Authors : John Willinsky, Matthew Rusk
Following the examples of SCOAP3, in which libraries fund open access, and eLife, in which funding agencies have begun to directly fund open access scholarly publishing, this study presents an analysis of how creatively combining these two models might provide a means to move toward universal open access (without APCs).
This study calculates the publishing costs for the funders that sponsor the research and for the libraries that cover unsponsored articles for two nonprofit biomedical publishers, eLife and PLOS, and the nonprofit journal aggregator BioOne.
These entities represent a mix of publishing revenue models, including funder sponsorship, article processing charges (APC), and subscription fees. Using PubMed filtering and manual-sampling strategies, as well as publicly available publisher revenue data, the study found that, in 2015, 86 percent of the articles in eLife and PLOS acknowledge funder support, as do 76 percent of the articles in the largely subscription journals of BioOne.
Such findings can inform libraries and funding agencies, as well as publishers, in their consideration of a direct-payment open access model, as the study (a) demonstrates the cost breakdown for funder and library support for open access among this sample of X articles; (b) posits how publishing data-management organizations such as Crossref and ORCID can facilitate such a model of funder and library per-article open access payments; and (c) proposes ways in which such a model offers a more efficient, equitable, and scalable approach to open access across the disciplines than the prevailing APC model, which originated with biomedical publishing.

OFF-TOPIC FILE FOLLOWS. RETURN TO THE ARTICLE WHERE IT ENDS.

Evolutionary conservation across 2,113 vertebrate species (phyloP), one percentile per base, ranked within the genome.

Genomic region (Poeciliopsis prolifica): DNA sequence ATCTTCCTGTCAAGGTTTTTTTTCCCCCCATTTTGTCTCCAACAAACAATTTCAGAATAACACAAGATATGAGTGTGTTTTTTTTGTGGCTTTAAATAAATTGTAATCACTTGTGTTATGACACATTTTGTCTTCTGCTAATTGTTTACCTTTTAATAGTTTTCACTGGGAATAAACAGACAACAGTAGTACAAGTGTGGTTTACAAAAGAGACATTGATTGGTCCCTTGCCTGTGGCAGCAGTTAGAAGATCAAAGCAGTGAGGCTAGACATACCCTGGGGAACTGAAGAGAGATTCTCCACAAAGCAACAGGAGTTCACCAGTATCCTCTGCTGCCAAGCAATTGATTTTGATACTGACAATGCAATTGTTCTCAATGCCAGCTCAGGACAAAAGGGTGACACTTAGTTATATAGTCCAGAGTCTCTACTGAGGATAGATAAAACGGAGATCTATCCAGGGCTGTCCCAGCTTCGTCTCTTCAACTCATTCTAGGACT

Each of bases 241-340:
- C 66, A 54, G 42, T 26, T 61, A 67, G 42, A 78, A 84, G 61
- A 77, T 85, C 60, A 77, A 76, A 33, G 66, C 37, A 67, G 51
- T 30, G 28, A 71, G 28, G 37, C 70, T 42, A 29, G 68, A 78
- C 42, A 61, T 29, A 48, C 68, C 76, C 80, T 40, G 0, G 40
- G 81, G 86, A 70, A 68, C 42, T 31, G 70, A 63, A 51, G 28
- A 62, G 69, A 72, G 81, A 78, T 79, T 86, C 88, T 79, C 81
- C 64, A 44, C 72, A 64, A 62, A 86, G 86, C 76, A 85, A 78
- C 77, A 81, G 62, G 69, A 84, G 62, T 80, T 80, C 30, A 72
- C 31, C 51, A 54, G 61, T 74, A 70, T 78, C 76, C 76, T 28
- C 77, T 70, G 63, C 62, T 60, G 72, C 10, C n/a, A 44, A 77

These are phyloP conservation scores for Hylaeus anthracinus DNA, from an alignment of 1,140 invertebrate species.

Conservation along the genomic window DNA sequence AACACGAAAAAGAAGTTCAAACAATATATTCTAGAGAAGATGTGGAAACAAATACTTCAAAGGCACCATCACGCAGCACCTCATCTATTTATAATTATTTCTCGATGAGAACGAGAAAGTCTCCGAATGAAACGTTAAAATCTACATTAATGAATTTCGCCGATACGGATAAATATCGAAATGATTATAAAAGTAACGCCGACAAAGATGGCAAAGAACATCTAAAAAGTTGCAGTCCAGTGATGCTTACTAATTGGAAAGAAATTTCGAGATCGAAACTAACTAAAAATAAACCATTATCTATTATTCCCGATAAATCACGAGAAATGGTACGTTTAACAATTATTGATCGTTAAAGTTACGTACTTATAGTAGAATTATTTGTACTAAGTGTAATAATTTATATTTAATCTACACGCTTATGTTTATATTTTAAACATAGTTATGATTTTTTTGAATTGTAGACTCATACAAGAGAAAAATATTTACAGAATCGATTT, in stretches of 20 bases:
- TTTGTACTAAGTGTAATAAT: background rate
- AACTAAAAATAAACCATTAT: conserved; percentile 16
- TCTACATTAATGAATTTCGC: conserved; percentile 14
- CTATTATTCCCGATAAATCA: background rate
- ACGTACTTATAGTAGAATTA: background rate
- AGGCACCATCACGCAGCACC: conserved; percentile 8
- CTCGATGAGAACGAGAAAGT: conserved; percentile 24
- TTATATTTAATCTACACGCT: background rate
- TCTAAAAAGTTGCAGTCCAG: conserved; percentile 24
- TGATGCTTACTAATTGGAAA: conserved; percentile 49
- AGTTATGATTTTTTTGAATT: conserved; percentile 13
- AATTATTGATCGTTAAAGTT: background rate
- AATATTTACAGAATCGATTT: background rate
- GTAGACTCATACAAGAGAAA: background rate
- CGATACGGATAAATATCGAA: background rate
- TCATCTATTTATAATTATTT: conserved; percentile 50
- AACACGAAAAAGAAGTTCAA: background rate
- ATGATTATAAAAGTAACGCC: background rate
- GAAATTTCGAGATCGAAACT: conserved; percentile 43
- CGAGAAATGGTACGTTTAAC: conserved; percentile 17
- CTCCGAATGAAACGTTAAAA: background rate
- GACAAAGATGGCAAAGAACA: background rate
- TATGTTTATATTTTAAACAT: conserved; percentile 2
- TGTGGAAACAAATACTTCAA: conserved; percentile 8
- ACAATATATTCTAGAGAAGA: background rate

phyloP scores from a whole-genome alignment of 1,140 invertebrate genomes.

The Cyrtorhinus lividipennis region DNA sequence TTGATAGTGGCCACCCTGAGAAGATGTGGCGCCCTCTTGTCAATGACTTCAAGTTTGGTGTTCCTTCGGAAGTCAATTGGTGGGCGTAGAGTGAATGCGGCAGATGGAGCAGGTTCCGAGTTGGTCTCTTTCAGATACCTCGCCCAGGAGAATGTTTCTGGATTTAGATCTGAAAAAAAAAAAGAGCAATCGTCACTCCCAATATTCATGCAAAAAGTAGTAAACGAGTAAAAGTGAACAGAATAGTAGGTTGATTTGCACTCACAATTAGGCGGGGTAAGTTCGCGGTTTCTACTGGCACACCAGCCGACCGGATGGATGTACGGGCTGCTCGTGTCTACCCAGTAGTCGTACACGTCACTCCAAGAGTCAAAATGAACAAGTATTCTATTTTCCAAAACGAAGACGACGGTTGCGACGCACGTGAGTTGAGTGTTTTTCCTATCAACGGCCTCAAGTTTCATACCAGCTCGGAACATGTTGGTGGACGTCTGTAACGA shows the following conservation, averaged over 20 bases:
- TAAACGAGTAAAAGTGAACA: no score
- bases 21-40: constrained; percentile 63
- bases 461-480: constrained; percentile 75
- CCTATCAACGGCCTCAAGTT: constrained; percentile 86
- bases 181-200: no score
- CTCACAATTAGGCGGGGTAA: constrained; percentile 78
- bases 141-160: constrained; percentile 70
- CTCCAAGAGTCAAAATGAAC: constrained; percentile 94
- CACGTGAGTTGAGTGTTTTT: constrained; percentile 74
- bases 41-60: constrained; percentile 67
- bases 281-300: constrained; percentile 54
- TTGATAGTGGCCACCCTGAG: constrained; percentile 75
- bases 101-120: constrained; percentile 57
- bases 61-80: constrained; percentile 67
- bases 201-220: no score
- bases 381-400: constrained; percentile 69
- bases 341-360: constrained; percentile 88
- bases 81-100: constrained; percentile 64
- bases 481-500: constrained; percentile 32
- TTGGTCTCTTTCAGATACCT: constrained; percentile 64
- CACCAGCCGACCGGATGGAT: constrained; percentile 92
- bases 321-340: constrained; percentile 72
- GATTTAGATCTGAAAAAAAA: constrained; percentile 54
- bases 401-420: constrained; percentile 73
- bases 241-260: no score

URL : If Research Libraries and Funders Finance Open Access: Moving Beyond Subscriptions and APCs
Alternative location : https://crl.acrl.org/index.php/crl/article/view/16992
Authors : Sabina Pagotto, Wei Zhao
This article discusses Scholars Portal Journals (SP Journals), a library consortium-run platform that aggregates and archives licensed scholarly journal content in the province of Ontario, Canada.
Born in the early days of e-journals out of a need to provide consistent and long-term access to scholarly materials in the sometimes volatile world of online publishing, SP Journals has evolved into a major digital repository and archive.
With over 55 million full-text articles and serving a student population of just under half a million, SP Journals represents a major investment in access to online scholarship.
This article explains the lifecycle of content on the platform, from initial publisher negotiations to delivering usage reports, and discusses considerations of running a locally hosted journal platform.
URL : Access, preservation and analysis in a consortial journal archive: the evolution of Scholars Portal Journals
DOI : http://doi.org/10.1629/uksg.458
Authors : Jenny Hoops, Sarah Hare
The Library Publishing Coalition (LPC) defines library publishing as the “creation, dissemination, and curation of scholarly, creative, and/or educational works” by college and university libraries.
While providing a publishing platform, hosting, and services for editorial teams is key to any library publishing initiative, library publishing is also centered on furthering core library values.
Thus library publishing activities are mission-driven, centered on education, and focused on finding and promoting sustainable approaches to open access publishing and building cooperative open infrastructure.
URL : Library publisher resources: Making publishing approachable, sustainable, and values-driven
DOI : https://doi.org/10.5860/crln.80.2.74
Author : Kevin Scott Hawkins